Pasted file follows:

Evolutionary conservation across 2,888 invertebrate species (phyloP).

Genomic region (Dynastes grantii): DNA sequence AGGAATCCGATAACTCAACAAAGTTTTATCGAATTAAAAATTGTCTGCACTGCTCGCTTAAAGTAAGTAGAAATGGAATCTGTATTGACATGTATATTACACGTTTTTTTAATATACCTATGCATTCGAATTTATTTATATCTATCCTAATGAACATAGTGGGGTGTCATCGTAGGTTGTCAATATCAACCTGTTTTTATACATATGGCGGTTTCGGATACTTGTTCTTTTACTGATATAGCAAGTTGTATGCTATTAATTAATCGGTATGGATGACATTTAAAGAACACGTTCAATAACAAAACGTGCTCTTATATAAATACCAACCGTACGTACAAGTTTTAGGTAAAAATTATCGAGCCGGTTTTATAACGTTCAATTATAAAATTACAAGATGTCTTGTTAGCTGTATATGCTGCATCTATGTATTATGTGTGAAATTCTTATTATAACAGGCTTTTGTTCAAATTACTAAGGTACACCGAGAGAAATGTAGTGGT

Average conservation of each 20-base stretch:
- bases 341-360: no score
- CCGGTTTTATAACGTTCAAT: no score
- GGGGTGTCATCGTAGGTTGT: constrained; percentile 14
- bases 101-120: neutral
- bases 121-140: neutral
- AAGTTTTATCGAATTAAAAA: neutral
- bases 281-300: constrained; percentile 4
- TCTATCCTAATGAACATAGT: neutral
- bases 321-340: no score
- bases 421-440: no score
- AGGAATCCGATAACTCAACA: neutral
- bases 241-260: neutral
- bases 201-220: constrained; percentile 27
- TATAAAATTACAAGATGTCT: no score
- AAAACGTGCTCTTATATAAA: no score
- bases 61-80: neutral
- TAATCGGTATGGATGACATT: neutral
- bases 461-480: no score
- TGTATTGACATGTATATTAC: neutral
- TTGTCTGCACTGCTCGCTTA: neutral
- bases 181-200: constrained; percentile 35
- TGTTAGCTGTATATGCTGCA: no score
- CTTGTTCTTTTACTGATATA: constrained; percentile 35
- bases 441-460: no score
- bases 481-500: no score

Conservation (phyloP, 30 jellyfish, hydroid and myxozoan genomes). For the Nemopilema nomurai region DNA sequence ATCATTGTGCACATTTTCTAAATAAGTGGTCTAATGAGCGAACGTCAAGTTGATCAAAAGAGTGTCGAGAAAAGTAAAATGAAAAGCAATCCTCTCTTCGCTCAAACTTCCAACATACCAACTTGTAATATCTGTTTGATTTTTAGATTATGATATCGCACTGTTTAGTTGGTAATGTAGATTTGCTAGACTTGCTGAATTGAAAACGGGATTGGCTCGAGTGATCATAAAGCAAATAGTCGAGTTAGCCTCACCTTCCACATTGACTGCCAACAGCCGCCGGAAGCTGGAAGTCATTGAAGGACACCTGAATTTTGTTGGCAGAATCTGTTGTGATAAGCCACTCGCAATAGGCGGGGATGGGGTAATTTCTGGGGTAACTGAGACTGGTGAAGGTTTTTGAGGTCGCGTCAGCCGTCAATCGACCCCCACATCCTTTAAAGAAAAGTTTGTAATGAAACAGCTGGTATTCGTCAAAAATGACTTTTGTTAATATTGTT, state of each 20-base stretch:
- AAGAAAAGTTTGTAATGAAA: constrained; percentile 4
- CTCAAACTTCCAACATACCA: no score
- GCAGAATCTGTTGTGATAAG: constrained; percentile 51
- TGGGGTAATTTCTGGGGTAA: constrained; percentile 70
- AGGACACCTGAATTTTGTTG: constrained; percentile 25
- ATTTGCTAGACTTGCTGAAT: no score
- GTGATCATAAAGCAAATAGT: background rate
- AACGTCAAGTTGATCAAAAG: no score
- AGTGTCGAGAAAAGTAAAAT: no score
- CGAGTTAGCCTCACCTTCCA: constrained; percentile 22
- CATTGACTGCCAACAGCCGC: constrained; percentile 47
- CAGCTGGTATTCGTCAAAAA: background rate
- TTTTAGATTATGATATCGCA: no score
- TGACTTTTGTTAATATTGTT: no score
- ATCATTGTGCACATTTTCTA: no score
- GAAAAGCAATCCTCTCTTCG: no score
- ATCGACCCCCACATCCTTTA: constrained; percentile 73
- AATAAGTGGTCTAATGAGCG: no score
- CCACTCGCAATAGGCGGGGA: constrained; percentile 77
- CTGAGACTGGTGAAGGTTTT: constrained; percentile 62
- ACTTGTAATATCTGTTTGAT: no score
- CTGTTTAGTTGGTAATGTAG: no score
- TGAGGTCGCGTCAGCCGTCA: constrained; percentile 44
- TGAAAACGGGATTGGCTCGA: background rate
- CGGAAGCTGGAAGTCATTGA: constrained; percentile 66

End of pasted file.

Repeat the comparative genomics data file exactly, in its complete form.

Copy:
Evolutionary conservation across 2,888 invertebrate species (phyloP).

Genomic region (Dynastes grantii): DNA sequence AGGAATCCGATAACTCAACAAAGTTTTATCGAATTAAAAATTGTCTGCACTGCTCGCTTAAAGTAAGTAGAAATGGAATCTGTATTGACATGTATATTACACGTTTTTTTAATATACCTATGCATTCGAATTTATTTATATCTATCCTAATGAACATAGTGGGGTGTCATCGTAGGTTGTCAATATCAACCTGTTTTTATACATATGGCGGTTTCGGATACTTGTTCTTTTACTGATATAGCAAGTTGTATGCTATTAATTAATCGGTATGGATGACATTTAAAGAACACGTTCAATAACAAAACGTGCTCTTATATAAATACCAACCGTACGTACAAGTTTTAGGTAAAAATTATCGAGCCGGTTTTATAACGTTCAATTATAAAATTACAAGATGTCTTGTTAGCTGTATATGCTGCATCTATGTATTATGTGTGAAATTCTTATTATAACAGGCTTTTGTTCAAATTACTAAGGTACACCGAGAGAAATGTAGTGGT

Average conservation of each 20-base stretch:
- bases 341-360: no score
- CCGGTTTTATAACGTTCAAT: no score
- GGGGTGTCATCGTAGGTTGT: constrained; percentile 14
- bases 101-120: neutral
- bases 121-140: neutral
- AAGTTTTATCGAATTAAAAA: neutral
- bases 281-300: constrained; percentile 4
- TCTATCCTAATGAACATAGT: neutral
- bases 321-340: no score
- bases 421-440: no score
- AGGAATCCGATAACTCAACA: neutral
- bases 241-260: neutral
- bases 201-220: constrained; percentile 27
- TATAAAATTACAAGATGTCT: no score
- AAAACGTGCTCTTATATAAA: no score
- bases 61-80: neutral
- TAATCGGTATGGATGACATT: neutral
- bases 461-480: no score
- TGTATTGACATGTATATTAC: neutral
- TTGTCTGCACTGCTCGCTTA: neutral
- bases 181-200: constrained; percentile 35
- TGTTAGCTGTATATGCTGCA: no score
- CTTGTTCTTTTACTGATATA: constrained; percentile 35
- bases 441-460: no score
- bases 481-500: no score

Conservation (phyloP, 30 jellyfish, hydroid and myxozoan genomes). For the Nemopilema nomurai region DNA sequence ATCATTGTGCACATTTTCTAAATAAGTGGTCTAATGAGCGAACGTCAAGTTGATCAAAAGAGTGTCGAGAAAAGTAAAATGAAAAGCAATCCTCTCTTCGCTCAAACTTCCAACATACCAACTTGTAATATCTGTTTGATTTTTAGATTATGATATCGCACTGTTTAGTTGGTAATGTAGATTTGCTAGACTTGCTGAATTGAAAACGGGATTGGCTCGAGTGATCATAAAGCAAATAGTCGAGTTAGCCTCACCTTCCACATTGACTGCCAACAGCCGCCGGAAGCTGGAAGTCATTGAAGGACACCTGAATTTTGTTGGCAGAATCTGTTGTGATAAGCCACTCGCAATAGGCGGGGATGGGGTAATTTCTGGGGTAACTGAGACTGGTGAAGGTTTTTGAGGTCGCGTCAGCCGTCAATCGACCCCCACATCCTTTAAAGAAAAGTTTGTAATGAAACAGCTGGTATTCGTCAAAAATGACTTTTGTTAATATTGTT, state of each 20-base stretch:
- AAGAAAAGTTTGTAATGAAA: constrained; percentile 4
- CTCAAACTTCCAACATACCA: no score
- GCAGAATCTGTTGTGATAAG: constrained; percentile 51
- TGGGGTAATTTCTGGGGTAA: constrained; percentile 70
- AGGACACCTGAATTTTGTTG: constrained; percentile 25
- ATTTGCTAGACTTGCTGAAT: no score
- GTGATCATAAAGCAAATAGT: background rate
- AACGTCAAGTTGATCAAAAG: no score
- AGTGTCGAGAAAAGTAAAAT: no score
- CGAGTTAGCCTCACCTTCCA: constrained; percentile 22
- CATTGACTGCCAACAGCCGC: constrained; percentile 47
- CAGCTGGTATTCGTCAAAAA: background rate
- TTTTAGATTATGATATCGCA: no score
- TGACTTTTGTTAATATTGTT: no score
- ATCATTGTGCACATTTTCTA: no score
- GAAAAGCAATCCTCTCTTCG: no score
- ATCGACCCCCACATCCTTTA: constrained; percentile 73
- AATAAGTGGTCTAATGAGCG: no score
- CCACTCGCAATAGGCGGGGA: constrained; percentile 77
- CTGAGACTGGTGAAGGTTTT: constrained; percentile 62
- ACTTGTAATATCTGTTTGAT: no score
- CTGTTTAGTTGGTAATGTAG: no score
- TGAGGTCGCGTCAGCCGTCA: constrained; percentile 44
- TGAAAACGGGATTGGCTCGA: background rate
- CGGAAGCTGGAAGTCATTGA: constrained; percentile 66